Philosophy Lexicon of Arguments

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Actions, philosophy: Actions are conscious or unconscious human actions as opposed to physical events. The action can take place against the will of the agent, but only if the opposed will is not strong enough to prevent the execution entirely.

Annotation: The above characterizations of concepts are neither definitions nor exhausting presentations of problems related to them. Instead, they are intended to give a short introduction to the contributions below. – Lexicon of Arguments.

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Glüer II 108
Action depends on description (Example Mary) - Events are independent of description! Evening Star/Morning Star - Burglar/Father
Action: not definable in the language of the propositional attitudes (burglar example) - instead: primary cause and proper causation.
Glüer II 109 f
Davidson can argue precisely on the basis of the anomalism thesis in favor of a monism 1: monism results from the combination of two other premises of the theory of action: (CI) principle of causal interaction. At least some mental events interact causally with physical events. (Undeniable) (NC) principle of the nomological character of causality: events that are in cause-effect relation fall under strict laws.
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Brandom I 724
Action/Davidson: is an act if there is a description under which it is intentional - Brandom: two kinds of intentional explanation: a) what was intended - b) what was achieved - I 726 Success/Problem: Nicole successfully killed the animal in front of her (cow instead of stag) - description dependent - I 727 she believed of a cow (de re) that it was a stag - incorrect de dicto: she believed "the cow was a stag" (that the cow) - I 728 Reference: she had (without realizing it) the intention, in relation to the cow, to shoot it - it is about the content of the commitment, not about the type of commitment. - As in beliefs.
I 957
Accordion Effect/Success/Davidson: Example: even though the powder was wet, she succeeded in bending her finger - so there is success in every action - Example Mountain Climber: I 958 Solution/Brandom: Reference to VURD: there needs to be nothing that I intend and in which I succeeded - I 729 Example: I reach for the bread and spill the wine - I 957 Intention: is not wanting that a sentence becomes true (de dicto) - intentions do not correspond to the specifications agreed on, but to the ones recognized - Davidson: muscle contraction does not need to be part of the intention - Brandom: but intentionally I can only contract my muscles in this way by reaching for the bread - the content of the intention can thus be specified as de re - thus success or failure can be established.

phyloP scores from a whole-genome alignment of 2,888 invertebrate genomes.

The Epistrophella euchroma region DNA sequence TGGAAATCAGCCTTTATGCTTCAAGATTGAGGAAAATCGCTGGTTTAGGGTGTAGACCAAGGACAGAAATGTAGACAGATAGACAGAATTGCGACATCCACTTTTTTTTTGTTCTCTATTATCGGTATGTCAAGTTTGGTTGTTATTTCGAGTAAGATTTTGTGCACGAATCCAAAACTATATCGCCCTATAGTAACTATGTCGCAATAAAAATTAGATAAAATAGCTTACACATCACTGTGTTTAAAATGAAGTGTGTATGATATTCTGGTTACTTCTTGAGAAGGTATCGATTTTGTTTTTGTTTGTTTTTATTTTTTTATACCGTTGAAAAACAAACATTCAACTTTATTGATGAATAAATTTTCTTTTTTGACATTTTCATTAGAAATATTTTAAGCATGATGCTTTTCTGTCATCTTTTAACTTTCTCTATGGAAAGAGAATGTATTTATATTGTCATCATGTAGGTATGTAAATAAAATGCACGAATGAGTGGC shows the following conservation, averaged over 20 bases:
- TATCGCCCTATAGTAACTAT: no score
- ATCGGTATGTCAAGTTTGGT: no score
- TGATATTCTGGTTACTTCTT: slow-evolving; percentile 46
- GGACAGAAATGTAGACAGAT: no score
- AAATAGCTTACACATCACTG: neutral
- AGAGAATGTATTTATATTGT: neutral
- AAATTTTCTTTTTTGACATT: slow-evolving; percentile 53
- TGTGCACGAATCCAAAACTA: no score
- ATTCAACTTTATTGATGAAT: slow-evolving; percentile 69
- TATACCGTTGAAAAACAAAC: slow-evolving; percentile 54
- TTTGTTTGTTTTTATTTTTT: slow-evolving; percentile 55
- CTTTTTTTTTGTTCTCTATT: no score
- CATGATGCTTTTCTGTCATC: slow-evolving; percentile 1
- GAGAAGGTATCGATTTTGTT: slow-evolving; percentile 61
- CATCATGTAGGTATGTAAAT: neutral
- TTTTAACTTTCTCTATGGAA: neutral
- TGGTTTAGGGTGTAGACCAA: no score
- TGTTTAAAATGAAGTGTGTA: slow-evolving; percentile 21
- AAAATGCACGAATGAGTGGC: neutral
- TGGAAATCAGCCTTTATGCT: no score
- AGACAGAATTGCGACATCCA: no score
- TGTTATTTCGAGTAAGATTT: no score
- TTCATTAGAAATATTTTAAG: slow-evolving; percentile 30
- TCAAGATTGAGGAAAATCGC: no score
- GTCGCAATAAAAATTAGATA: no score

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K. Glüer, Davidson zur Einführung, 1993
Glüer II 92
Quine: ontology only physical objects and classes - action not an object - DavidsonVsQuine: action event and reference object
Glüer II 96
Action/Event/Adverbial Analysis/Davidson/Glüer: Problem 2 types of adverbs resist: 1) Example "almost" hit: syncategorematic, not removable - 2) Example "good", "large", "small" can possibly be omitted - MontagueVsDavidson: Events superfluous, "modifier theory" - KimVsDavidson: not identify events with individuated individuals, but with properties - ((s) i.e. inversely)
Glüer II 110
Action: not definable in the language of the propositional attitudes (burglar example) - instead: primary cause and proper causation - (s) because example differing causal chain superimposes an intention and makes it ineffective - Example Mountain Climbers - (s) something does not yet become action, because it is intentional, proper causation must be added.

Explanation of symbols: Roman numerals indicate the source, arabic numerals indicate the page number. The corresponding books are indicated on the right hand side. ((s)…): Comment by the sender of the contribution.

D. Davidson
Der Mythos des Subjektiven Stuttgart 1993

D. Davidson
Handlung und Ereignis Frankfurt 1990

D. Davidson
Wahrheit und Interpretation Frankfurt 1990

K. Glüer
D. Davidson Zur Einführung Hamburg 1993

Bra I
R. Brandom
Expressive Vernunft Frankfurt 2000

Bra II
R. Brandom
Begründen und Begreifen Frankfurt 2001

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Ed. Martin Schulz, access date 2017-11-20